San Francisco Chronicle, January 28, 2013
By The Associated Press (AP) — How many people are uninsured in California, and how many of those are projected to get insurance under the exchange?
There are different estimates of California's uninsured. The California HealthCare Foundation estimates the state has about 7.1 million people without health insurance — or about one in five non-elderly Californians. The foundation projects that ratio is expected to fall to 1 in 10 by 2016 because of the Affordable Care Act.
The California Health Benefit Exchange, which goes by Covered California, estimates there are 5.6 million people without health insurance, or 16 percent of the population under age 65. Of that number, 4.6 million people are eligible for coverage under the Affordable Care Act and one million are ineligible because of their immigration status.
The exchange's executive director, Peter Lee, has said a more realistic coverage figure by 2017 is closer to 2.3 million.
How many people in California are currently served by Medicaid, and how many more will be served with an expansion of Medicaid?
An estimated 8 million Californians are served by Medicaid, which is known as Medi-Cal.
An estimated 1.4 million more Californians are expected to be covered under expanded Medicaid provisions, according to a joint report released in January by the University of California, Berkeley Center for Labor Research and Education and the UCLA Center for Health Policy Research.
The report estimates that as many as 510,000 who already are eligible for Medicaid but not yet enrolled are expected to join because of the federal law's individual mandate and a simplified enrollment process.
How many small businesses are likely to take advantage of the health insurance offered through the California exchange?
Covered California estimates that 375,000 small businesses with 25 or fewer full-time employees making an average of less than $50,000 a year will be eligible to receive a 50 percent federal tax credit through a new program known as the Small Business Health Options Program. The program is aimed at helping small employers provide the type of health plans that generally have been available only to large employers.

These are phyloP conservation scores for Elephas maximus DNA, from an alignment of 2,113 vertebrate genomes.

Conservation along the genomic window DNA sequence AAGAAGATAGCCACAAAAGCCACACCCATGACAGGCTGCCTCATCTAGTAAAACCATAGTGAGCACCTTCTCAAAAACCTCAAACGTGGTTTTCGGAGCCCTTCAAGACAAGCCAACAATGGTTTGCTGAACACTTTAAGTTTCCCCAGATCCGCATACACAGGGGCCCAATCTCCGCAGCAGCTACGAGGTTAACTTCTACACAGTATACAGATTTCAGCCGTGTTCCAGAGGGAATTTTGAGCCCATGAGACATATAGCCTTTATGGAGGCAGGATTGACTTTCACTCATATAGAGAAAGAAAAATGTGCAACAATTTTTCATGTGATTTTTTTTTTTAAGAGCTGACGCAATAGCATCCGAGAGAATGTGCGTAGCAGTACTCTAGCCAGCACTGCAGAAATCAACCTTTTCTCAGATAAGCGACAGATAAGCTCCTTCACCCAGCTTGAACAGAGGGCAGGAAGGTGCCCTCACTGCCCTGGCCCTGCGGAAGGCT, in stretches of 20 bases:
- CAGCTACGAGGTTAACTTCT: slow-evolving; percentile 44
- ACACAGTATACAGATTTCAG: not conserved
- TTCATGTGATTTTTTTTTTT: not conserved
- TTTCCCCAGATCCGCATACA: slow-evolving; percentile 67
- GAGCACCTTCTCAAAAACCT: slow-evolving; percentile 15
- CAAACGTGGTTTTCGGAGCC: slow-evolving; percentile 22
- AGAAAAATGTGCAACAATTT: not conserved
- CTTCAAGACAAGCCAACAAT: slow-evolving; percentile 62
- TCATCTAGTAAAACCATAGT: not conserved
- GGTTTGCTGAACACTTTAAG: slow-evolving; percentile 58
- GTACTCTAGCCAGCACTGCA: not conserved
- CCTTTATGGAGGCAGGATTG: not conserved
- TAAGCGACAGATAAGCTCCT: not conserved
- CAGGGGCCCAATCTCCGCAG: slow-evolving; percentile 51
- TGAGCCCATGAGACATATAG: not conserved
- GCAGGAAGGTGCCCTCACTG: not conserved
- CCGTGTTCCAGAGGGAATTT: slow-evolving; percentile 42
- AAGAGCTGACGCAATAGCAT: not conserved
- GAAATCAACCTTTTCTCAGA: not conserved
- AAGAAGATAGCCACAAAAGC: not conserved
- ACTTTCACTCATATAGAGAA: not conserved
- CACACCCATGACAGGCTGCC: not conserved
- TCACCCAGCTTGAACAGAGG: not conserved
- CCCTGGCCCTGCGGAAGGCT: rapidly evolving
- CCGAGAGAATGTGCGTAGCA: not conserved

How is the exchange going to be set up in California, and which agency will be responsible for overseeing it?
Established by legislation, Covered California is an independent public entity within state government with a five-member board, which is charged with creating the insurance marketplace in which individuals and small businesses will be able to compare and enroll in health plans.
Two members are appointed by the governor, one by the Senate, one by the Assembly. The Secretary of the Health and Human Services Agency serves as an ex-officio voting member of the board. Members serve four-year terms.
How far along is California in setting up an exchange, and do officials believe one will be ready to start enrolling people by the October deadline?
California was the first to authorize a state-run health insurance exchange after passage of the federal Affordable Care Act in 2010. State officials said that having control will allow California to custom-build a marketplace that caters to its large and diverse population. The federal government approved California's plan to run its own health insurance market in January.
The exchange is in the process of negotiating contracts with health plans to offer "quality health benefit products online for individuals and small businesses." It expects to have the web portal up in October, with coverage to start in 2014.
How much money has California received so far from the federal government to do the initial work in setting up an exchange?
Since September 2010, Covered California has been allocated $910.5 million in federal planning grants from the U.S. Department of Health and Human Services for implementation of the Affordable Care Act. That includes:
— A $1 million grant to establish the exchange board and recruit staff, analyze insurance markets, gather input, collect data on projected insurance markets and develop multiyear plans.
— A $39 million Level 1 Establishment grant supporting strategic, business and operational planning, including information technology analysis and system design/
— A $196.5 million Level 1.2 Establishment grant to support a wide variety of research, marketing, consultation, technology and management. It also included money for a customer service center.
In November 2012, Covered California submitted a Level 2 funding request to the federal government for $706 million to provide funding for 2013 and 2014. The government awarded $674 million of that request in January.
After 2014, the exchange must be self-supporting from fees paid by health plans and insurers participating in the exchange.
How will Californians access the exchange, and what kind of customer support will be offered?
The exchange is intended to make sure insurance companies compete fairly and offer quality products under the state's rules. It will offer consumer support through:
— A website that provides standardized comparison information on qualified health plan benefit plans.
— A calculator for applicants to compare costs across plan options.
— A web-based portal to help link individuals to health coverage options.
— A toll-free consumer assistance hotline.
How many people will California's exchange employ?
According to Covered California, the exchange will employ roughly 700 people by the time the portal is ready for launch. Another 500 seasonal employees also will be used.
Associated Press writer Judy Lin in Sacramento compiled this information.